Series 17. Historical miscellany, 1814-1974 contains information about the history of the island and schools and genealogical information about the Thompson family. The material in this series was not produced by people on the island. Similar material appears in Series 7; it was clearly collected by the superintendent.
- BAIB: Boston Asylum for Indigent Boys
- BFSS: Boston Farm School Society
- BFS: Boston Asylum and Farm School for Indigent Boys popularly called the Boston Farm School
- FTS: Farm and Trades School
- TI: Thompson's Island
- TA: Thompson's Academy
- TIEC: Thompson Island Education Center
- TIOBEC: Thompson Island Outward Bound Education Center
This chronology was compiled from earlier ones written by people associated with Thompson's Island schools or TIOBEC. The accuracy of these entries has not been confirmed. Corrections or additions should be given to the archivist.
|1814||Boston Asylum for Indigent Boys founded, Benjamin F. Greene elected president|
|1823||Jonathan Amory elected president|
|1825||Gardiner Greene elected president |
|1832||Boston Farm School founded and Eleaser Wells became superintendent (1832)|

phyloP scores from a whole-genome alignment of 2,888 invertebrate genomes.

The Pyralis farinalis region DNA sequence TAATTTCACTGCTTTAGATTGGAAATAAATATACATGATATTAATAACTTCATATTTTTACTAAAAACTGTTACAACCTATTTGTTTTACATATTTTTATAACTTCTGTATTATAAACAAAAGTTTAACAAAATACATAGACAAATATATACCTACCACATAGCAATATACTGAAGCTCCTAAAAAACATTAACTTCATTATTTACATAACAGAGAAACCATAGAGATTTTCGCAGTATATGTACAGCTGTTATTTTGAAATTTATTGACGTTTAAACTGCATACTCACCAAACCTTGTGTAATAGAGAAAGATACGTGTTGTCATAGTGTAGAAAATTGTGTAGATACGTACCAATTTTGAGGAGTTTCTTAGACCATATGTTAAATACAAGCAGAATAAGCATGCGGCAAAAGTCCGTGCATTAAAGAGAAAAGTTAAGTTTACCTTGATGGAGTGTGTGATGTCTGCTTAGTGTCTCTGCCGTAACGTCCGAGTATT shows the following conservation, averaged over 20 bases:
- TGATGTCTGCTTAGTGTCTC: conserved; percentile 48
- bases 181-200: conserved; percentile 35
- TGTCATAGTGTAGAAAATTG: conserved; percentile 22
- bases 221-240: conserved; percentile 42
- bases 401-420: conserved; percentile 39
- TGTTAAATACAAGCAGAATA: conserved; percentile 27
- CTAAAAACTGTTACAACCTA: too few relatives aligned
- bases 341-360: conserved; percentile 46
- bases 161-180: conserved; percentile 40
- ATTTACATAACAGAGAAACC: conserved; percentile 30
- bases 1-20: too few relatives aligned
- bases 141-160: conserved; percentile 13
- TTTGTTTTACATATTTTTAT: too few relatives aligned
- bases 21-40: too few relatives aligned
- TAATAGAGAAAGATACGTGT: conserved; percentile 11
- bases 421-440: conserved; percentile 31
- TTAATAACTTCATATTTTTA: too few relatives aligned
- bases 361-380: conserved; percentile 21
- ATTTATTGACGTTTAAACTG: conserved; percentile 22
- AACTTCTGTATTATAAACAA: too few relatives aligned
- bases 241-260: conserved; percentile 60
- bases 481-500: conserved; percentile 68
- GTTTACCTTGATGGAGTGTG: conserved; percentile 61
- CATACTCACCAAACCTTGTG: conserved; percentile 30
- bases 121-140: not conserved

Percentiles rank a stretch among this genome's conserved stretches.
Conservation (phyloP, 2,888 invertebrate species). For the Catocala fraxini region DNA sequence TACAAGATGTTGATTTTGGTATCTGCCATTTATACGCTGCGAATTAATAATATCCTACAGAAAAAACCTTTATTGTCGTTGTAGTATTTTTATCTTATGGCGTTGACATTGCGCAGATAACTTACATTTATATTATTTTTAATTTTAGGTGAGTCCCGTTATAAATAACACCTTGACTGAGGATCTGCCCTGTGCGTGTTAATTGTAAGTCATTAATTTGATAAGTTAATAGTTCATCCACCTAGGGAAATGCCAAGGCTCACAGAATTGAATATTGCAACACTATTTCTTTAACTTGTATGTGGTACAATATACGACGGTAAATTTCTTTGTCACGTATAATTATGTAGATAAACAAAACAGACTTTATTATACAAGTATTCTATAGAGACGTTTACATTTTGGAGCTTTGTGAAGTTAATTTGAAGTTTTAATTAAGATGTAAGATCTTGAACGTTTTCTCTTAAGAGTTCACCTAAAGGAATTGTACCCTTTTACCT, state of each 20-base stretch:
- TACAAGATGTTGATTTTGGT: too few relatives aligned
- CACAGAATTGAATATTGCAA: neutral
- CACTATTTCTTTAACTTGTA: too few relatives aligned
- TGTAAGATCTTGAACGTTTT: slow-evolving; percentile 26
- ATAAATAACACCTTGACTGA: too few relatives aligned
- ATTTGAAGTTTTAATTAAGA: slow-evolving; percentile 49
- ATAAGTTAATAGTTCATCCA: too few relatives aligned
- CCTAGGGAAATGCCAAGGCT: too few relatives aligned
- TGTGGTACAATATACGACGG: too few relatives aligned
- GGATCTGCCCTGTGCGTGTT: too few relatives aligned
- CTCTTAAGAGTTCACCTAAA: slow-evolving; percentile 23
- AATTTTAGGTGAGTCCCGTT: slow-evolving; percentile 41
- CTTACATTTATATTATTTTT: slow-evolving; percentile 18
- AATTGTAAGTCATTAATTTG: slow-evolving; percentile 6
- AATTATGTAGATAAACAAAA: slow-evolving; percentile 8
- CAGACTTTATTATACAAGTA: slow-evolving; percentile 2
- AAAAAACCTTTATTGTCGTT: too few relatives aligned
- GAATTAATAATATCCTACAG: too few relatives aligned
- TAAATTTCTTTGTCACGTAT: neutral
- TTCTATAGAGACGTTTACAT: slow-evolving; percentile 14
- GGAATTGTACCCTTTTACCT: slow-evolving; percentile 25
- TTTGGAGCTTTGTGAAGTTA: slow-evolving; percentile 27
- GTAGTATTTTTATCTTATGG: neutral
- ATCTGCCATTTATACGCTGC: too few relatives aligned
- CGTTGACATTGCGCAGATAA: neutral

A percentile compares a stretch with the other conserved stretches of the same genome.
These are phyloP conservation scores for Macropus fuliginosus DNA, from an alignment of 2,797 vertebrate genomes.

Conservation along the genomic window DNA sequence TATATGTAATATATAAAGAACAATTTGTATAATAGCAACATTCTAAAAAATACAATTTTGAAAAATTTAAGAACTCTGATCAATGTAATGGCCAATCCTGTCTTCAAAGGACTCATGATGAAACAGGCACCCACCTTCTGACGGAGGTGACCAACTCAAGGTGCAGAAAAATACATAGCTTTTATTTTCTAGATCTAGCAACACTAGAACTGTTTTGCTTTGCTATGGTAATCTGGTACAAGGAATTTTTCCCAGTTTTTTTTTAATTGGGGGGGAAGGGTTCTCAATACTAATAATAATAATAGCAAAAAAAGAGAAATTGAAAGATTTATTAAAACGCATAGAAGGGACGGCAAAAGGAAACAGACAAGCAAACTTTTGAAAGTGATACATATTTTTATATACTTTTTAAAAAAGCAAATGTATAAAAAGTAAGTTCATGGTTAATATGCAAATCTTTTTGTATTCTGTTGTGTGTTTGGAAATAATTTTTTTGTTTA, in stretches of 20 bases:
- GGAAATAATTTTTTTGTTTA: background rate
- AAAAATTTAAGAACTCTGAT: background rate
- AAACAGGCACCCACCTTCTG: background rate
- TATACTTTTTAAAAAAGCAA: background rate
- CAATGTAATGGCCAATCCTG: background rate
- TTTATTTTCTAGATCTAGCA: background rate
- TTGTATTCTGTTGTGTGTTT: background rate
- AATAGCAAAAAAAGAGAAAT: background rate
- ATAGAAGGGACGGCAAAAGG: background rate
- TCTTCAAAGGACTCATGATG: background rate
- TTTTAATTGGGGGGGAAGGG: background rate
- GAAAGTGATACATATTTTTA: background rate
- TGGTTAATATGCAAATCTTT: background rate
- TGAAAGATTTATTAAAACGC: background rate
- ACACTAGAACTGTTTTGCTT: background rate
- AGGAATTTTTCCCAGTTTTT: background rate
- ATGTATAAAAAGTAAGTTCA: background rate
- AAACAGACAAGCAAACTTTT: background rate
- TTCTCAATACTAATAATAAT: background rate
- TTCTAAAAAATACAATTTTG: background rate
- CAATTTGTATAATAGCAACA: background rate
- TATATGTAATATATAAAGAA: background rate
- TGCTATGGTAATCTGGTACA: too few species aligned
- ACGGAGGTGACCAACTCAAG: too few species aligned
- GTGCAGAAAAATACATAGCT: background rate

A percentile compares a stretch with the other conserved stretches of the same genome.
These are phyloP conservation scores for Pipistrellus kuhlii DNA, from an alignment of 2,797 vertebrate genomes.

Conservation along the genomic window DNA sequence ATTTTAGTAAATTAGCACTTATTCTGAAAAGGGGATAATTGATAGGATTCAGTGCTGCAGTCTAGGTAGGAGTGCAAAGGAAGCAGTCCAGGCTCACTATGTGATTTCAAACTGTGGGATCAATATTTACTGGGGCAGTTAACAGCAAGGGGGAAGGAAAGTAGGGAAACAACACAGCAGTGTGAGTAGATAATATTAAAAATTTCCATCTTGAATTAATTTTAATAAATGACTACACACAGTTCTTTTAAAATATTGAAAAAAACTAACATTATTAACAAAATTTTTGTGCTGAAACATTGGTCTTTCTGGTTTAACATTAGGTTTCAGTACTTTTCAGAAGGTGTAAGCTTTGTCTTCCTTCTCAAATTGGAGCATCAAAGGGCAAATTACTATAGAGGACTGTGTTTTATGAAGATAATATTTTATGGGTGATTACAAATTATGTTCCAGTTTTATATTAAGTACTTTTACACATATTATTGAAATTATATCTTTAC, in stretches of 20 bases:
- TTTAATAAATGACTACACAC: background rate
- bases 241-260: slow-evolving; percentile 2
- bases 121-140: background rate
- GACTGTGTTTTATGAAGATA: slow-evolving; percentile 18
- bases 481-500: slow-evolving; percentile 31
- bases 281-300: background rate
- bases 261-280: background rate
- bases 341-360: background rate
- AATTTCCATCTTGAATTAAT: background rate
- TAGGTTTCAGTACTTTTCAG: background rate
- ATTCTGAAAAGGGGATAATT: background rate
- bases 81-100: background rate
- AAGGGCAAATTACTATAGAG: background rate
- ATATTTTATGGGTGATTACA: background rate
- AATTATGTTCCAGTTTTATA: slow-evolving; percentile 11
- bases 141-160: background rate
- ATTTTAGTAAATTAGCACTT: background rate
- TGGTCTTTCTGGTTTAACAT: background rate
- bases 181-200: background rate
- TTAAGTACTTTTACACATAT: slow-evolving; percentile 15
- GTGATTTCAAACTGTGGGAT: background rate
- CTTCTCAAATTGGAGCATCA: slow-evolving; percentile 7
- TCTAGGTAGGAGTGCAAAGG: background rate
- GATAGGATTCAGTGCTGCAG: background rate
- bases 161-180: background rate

Thompson's Island purchased by 3 trustees
|1833||Thompson's Island transferred to Boston Farm School|
April: mulberry tree and potatoes planted on Mansion Hill
June: Wells and 14 boys in residence at Thompson's Island
August: "Bulfinch" Building begun, first farm/horticultural school
A barn built
Dike on east side constructed
October: move into "Bulfinch" Building
Captain Daniel Chandler becomes superintendent (1833-1839)
Samuel Armstrong elected president
|1835||Boston Farm School and Boston Asylum for Indigent Boys merge to form The Boston Asylum and Farm School for Indigent Boys|
|1838||Jonathan Phillips elected president|
|1839||Cornelius C. Felton becomes superintendent (1839-1840)|
|1841||Robert Morrison becomes superintendent (1841-1856)|
Theodore Lyman elected president
Sunday School begins
|1842||Boys' first cruise to Boston|
Sloop "Polka" capsizes near Spectacle Island, drowning 27
boys, a teacher, and the boatman
|1846||President Theodore Lyman imports and gives the school 4,000 larches and 2,000 oaks|
|1850||Henry B. Rogers elected president|
|1851||J. Ingersol Bowditch elected president|